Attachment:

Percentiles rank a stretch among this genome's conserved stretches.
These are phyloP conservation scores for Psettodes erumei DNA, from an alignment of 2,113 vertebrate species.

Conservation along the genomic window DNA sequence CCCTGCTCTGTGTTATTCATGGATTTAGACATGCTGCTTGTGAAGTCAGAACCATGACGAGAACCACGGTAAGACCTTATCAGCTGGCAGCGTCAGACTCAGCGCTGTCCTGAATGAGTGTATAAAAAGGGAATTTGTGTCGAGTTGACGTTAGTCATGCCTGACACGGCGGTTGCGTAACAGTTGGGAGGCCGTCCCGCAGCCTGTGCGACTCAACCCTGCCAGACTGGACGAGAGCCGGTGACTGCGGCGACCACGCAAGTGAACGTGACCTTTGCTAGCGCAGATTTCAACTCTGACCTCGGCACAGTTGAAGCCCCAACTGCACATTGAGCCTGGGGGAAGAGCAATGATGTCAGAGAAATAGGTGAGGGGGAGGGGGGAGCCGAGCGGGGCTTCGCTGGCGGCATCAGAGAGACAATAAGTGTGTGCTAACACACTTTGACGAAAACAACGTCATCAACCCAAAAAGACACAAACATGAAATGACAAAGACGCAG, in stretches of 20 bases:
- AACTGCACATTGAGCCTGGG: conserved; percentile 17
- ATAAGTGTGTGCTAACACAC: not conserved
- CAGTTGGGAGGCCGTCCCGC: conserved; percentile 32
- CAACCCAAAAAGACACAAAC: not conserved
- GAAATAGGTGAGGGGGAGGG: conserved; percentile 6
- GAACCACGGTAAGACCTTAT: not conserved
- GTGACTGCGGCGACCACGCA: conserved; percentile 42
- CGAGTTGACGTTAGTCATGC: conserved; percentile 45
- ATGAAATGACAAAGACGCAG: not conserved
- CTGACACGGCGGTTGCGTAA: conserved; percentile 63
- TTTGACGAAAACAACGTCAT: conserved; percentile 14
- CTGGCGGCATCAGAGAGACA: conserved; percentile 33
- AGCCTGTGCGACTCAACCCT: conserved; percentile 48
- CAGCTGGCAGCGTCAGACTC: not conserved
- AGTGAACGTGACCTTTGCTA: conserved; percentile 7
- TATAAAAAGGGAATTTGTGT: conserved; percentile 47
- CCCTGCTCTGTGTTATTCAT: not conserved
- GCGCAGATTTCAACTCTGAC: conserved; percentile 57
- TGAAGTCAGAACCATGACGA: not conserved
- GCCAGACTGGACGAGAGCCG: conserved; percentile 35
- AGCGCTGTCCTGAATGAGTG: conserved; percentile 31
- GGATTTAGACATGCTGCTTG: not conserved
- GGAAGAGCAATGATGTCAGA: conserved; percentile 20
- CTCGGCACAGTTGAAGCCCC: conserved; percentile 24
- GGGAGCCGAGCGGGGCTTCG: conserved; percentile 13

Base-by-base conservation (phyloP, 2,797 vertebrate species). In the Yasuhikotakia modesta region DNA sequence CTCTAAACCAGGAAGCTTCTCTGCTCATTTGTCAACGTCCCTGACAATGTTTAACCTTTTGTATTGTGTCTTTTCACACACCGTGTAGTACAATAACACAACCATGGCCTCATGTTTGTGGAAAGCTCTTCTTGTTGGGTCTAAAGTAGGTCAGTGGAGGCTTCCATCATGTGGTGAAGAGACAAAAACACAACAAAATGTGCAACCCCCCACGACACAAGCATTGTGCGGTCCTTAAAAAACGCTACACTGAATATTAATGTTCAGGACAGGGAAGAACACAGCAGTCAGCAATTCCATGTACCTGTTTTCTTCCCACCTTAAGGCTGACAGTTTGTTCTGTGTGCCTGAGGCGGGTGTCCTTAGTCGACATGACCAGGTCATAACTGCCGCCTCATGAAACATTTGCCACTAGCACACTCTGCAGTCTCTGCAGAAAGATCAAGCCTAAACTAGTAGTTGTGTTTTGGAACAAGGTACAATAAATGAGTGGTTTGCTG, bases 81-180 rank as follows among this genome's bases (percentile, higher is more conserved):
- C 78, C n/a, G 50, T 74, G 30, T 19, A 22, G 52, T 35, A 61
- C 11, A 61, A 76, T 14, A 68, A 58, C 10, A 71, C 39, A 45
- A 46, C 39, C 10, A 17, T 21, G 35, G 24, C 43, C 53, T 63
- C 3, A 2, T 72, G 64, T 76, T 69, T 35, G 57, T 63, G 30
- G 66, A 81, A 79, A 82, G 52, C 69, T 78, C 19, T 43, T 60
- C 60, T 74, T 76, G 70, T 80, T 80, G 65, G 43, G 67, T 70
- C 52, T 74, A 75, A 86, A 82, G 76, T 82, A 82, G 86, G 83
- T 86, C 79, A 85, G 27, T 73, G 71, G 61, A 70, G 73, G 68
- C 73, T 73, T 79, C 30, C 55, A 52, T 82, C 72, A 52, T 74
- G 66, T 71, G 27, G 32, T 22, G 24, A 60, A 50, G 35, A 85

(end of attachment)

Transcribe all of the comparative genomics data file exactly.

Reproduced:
Percentiles rank a stretch among this genome's conserved stretches.
These are phyloP conservation scores for Psettodes erumei DNA, from an alignment of 2,113 vertebrate species.

Conservation along the genomic window DNA sequence CCCTGCTCTGTGTTATTCATGGATTTAGACATGCTGCTTGTGAAGTCAGAACCATGACGAGAACCACGGTAAGACCTTATCAGCTGGCAGCGTCAGACTCAGCGCTGTCCTGAATGAGTGTATAAAAAGGGAATTTGTGTCGAGTTGACGTTAGTCATGCCTGACACGGCGGTTGCGTAACAGTTGGGAGGCCGTCCCGCAGCCTGTGCGACTCAACCCTGCCAGACTGGACGAGAGCCGGTGACTGCGGCGACCACGCAAGTGAACGTGACCTTTGCTAGCGCAGATTTCAACTCTGACCTCGGCACAGTTGAAGCCCCAACTGCACATTGAGCCTGGGGGAAGAGCAATGATGTCAGAGAAATAGGTGAGGGGGAGGGGGGAGCCGAGCGGGGCTTCGCTGGCGGCATCAGAGAGACAATAAGTGTGTGCTAACACACTTTGACGAAAACAACGTCATCAACCCAAAAAGACACAAACATGAAATGACAAAGACGCAG, in stretches of 20 bases:
- AACTGCACATTGAGCCTGGG: conserved; percentile 17
- ATAAGTGTGTGCTAACACAC: not conserved
- CAGTTGGGAGGCCGTCCCGC: conserved; percentile 32
- CAACCCAAAAAGACACAAAC: not conserved
- GAAATAGGTGAGGGGGAGGG: conserved; percentile 6
- GAACCACGGTAAGACCTTAT: not conserved
- GTGACTGCGGCGACCACGCA: conserved; percentile 42
- CGAGTTGACGTTAGTCATGC: conserved; percentile 45
- ATGAAATGACAAAGACGCAG: not conserved
- CTGACACGGCGGTTGCGTAA: conserved; percentile 63
- TTTGACGAAAACAACGTCAT: conserved; percentile 14
- CTGGCGGCATCAGAGAGACA: conserved; percentile 33
- AGCCTGTGCGACTCAACCCT: conserved; percentile 48
- CAGCTGGCAGCGTCAGACTC: not conserved
- AGTGAACGTGACCTTTGCTA: conserved; percentile 7
- TATAAAAAGGGAATTTGTGT: conserved; percentile 47
- CCCTGCTCTGTGTTATTCAT: not conserved
- GCGCAGATTTCAACTCTGAC: conserved; percentile 57
- TGAAGTCAGAACCATGACGA: not conserved
- GCCAGACTGGACGAGAGCCG: conserved; percentile 35
- AGCGCTGTCCTGAATGAGTG: conserved; percentile 31
- GGATTTAGACATGCTGCTTG: not conserved
- GGAAGAGCAATGATGTCAGA: conserved; percentile 20
- CTCGGCACAGTTGAAGCCCC: conserved; percentile 24
- GGGAGCCGAGCGGGGCTTCG: conserved; percentile 13

Base-by-base conservation (phyloP, 2,797 vertebrate species). In the Yasuhikotakia modesta region DNA sequence CTCTAAACCAGGAAGCTTCTCTGCTCATTTGTCAACGTCCCTGACAATGTTTAACCTTTTGTATTGTGTCTTTTCACACACCGTGTAGTACAATAACACAACCATGGCCTCATGTTTGTGGAAAGCTCTTCTTGTTGGGTCTAAAGTAGGTCAGTGGAGGCTTCCATCATGTGGTGAAGAGACAAAAACACAACAAAATGTGCAACCCCCCACGACACAAGCATTGTGCGGTCCTTAAAAAACGCTACACTGAATATTAATGTTCAGGACAGGGAAGAACACAGCAGTCAGCAATTCCATGTACCTGTTTTCTTCCCACCTTAAGGCTGACAGTTTGTTCTGTGTGCCTGAGGCGGGTGTCCTTAGTCGACATGACCAGGTCATAACTGCCGCCTCATGAAACATTTGCCACTAGCACACTCTGCAGTCTCTGCAGAAAGATCAAGCCTAAACTAGTAGTTGTGTTTTGGAACAAGGTACAATAAATGAGTGGTTTGCTG, bases 81-180 rank as follows among this genome's bases (percentile, higher is more conserved):
- C 78, C n/a, G 50, T 74, G 30, T 19, A 22, G 52, T 35, A 61
- C 11, A 61, A 76, T 14, A 68, A 58, C 10, A 71, C 39, A 45
- A 46, C 39, C 10, A 17, T 21, G 35, G 24, C 43, C 53, T 63
- C 3, A 2, T 72, G 64, T 76, T 69, T 35, G 57, T 63, G 30
- G 66, A 81, A 79, A 82, G 52, C 69, T 78, C 19, T 43, T 60
- C 60, T 74, T 76, G 70, T 80, T 80, G 65, G 43, G 67, T 70
- C 52, T 74, A 75, A 86, A 82, G 76, T 82, A 82, G 86, G 83
- T 86, C 79, A 85, G 27, T 73, G 71, G 61, A 70, G 73, G 68
- C 73, T 73, T 79, C 30, C 55, A 52, T 82, C 72, A 52, T 74
- G 66, T 71, G 27, G 32, T 22, G 24, A 60, A 50, G 35, A 85